In addition to the establishment of the College, the CUS continued its own education programs, providing guidance and supervisory assistance in local areas. Training sessions were co-sponsored with partners such as the Extension Department of the University of Saskatchewan, the provincial Department of Co-operation and Co-operative Development and the Saskatchewan Women's Co-operative Guild.

In August 1966, the Co-operative Union of Saskatchewan became known as the Co-operative Development Association (CDA). The emphasis for the organization changed from the education of co-operatives to the promotion of co-operative ideals and principles as well as the provision of leadership for the planning and development of co-operatives. The CDA was organized into sixteen districts each responsible for reviewing local co-operative development; for establishing district development programs; for coordinating education and for extension programs for members and non-members; and for developing and reviewing resolutions. Each district had a District Development Council and elected six delegates to the CDA. From these delegates, every two districts elected one Board of Director member. The Executive Committee (consisting of a president, two vice-presidents, and two additional members) was chosen by the Board.

In 1973-1974, the Co-operative Development Association was brought under the control of the Co-operative College of Canada. The College retained educational programming and promotion of co-operative development in Saskatchewan. In 1987, the Co-operative College of Canada merged with the Co-operative Union of Canada (CUC) and formed the Canadian Co-operative Association (CCA).

In 2003, the CCA, Saskatchewan Region was incorporated as its own community service co-operative under the name of Saskatchewan Co-operative Association (SCA). The SCA currently (2009) operates as a provincial coalition of co-operatives and credit unions responsible for the support of co-operative development and for the promotion of the co-operative model as a means of community economic development.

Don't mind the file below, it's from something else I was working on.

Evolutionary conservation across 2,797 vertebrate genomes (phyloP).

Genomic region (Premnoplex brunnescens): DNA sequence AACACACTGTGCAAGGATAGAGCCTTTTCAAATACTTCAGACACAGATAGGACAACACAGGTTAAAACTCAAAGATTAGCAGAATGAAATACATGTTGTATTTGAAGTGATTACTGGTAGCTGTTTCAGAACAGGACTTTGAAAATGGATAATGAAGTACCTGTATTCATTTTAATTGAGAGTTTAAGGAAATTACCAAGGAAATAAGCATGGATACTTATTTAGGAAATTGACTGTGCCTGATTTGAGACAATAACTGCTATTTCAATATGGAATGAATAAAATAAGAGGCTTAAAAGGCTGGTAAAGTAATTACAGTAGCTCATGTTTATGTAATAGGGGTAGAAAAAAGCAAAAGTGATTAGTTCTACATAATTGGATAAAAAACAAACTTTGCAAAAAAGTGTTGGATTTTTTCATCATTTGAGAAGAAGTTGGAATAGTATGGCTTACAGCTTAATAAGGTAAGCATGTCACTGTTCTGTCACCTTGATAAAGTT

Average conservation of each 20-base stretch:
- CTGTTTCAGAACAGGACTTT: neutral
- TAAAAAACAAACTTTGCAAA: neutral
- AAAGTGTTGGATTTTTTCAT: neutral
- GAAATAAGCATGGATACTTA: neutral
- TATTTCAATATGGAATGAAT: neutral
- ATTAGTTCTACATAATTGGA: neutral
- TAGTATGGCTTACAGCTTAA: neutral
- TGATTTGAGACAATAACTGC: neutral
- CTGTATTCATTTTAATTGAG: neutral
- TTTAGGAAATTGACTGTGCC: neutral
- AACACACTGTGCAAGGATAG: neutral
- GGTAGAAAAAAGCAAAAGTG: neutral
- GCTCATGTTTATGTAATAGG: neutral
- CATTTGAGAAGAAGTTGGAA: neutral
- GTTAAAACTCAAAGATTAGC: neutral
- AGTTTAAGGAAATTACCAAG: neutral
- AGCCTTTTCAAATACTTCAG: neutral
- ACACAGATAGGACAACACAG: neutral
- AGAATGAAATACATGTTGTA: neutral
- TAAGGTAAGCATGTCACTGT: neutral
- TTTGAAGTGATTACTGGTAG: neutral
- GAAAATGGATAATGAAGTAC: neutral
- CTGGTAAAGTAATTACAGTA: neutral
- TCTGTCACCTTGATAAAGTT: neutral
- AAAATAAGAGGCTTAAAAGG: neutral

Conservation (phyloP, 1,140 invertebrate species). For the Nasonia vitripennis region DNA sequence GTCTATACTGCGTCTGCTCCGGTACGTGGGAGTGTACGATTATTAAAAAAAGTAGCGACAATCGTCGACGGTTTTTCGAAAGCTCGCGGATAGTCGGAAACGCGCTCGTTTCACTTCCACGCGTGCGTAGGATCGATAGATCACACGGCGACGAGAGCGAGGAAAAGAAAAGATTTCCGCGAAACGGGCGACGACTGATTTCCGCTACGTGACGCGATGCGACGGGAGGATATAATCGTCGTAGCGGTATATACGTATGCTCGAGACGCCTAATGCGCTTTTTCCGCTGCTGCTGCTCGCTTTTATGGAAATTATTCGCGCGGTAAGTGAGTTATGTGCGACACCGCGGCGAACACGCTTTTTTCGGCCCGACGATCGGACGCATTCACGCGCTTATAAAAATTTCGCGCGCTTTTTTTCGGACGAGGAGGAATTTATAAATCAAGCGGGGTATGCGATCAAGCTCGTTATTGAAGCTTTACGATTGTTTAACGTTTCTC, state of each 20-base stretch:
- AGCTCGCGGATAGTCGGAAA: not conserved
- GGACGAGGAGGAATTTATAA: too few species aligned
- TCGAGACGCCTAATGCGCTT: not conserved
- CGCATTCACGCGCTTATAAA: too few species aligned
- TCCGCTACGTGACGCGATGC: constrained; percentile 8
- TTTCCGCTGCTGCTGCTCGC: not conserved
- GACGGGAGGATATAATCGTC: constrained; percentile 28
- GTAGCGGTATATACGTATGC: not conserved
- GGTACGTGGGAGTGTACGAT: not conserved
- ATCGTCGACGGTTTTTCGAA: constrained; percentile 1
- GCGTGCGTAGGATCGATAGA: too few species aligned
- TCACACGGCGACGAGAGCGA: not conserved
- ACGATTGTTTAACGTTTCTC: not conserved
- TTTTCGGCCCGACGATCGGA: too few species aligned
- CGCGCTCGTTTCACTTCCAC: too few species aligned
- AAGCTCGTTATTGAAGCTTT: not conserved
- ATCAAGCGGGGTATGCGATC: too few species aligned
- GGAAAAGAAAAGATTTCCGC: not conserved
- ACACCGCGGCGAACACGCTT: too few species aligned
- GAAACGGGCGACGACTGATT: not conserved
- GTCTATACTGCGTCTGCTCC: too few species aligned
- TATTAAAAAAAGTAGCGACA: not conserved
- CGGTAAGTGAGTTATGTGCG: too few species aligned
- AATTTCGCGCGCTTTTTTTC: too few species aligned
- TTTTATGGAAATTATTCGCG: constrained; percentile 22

Dixon Bros. General Merchants, 1883-1958

  • PA 269
  • Corporate
  • 1883-1958

Brothers John Dixon (1850-1922) and Isaac Chester Dixon (1854-1918) were born in Peterborough, Ontario, to Joseph and Margaret (Brown) Dixon. In 1877, John Dixon married Agnes Christie Dawson. John and Agnes had 4 children: Bessie, Ethel, Howard, and Jack. Also in 1877, Isaac Dixon married Agnes' sister Mary Harriet Dawson. Isaac and Harriet had 6 children: Alfred, Dawson, Hugh, Grace, Ruth, and Lois. John Dixon was educated in England and later at the School of Military Instruction in Kingston, Ontario.

In 1883, the Dixon Brothers began a general store business in Maple Creek, Saskatchewan. As the years passed, the firm name “Dixon Brothers,” became a household word locally and well known in the wholesale world. The Maple Creek store carried general merchandise such as groceries, hardware, clothing, building supplies, and coal. Dixon Brothers were one of the oldest agents for Galt coal, mined at Lethbridge, and were also the oldest retailers on the customer list of MacDonald's Consolidated. Their trading area covered a wide area - as far west as Walsh, Alberta; east to Gull Lake; south-west to the Shaunavon district; and from the American border to the South Saskatchewan River.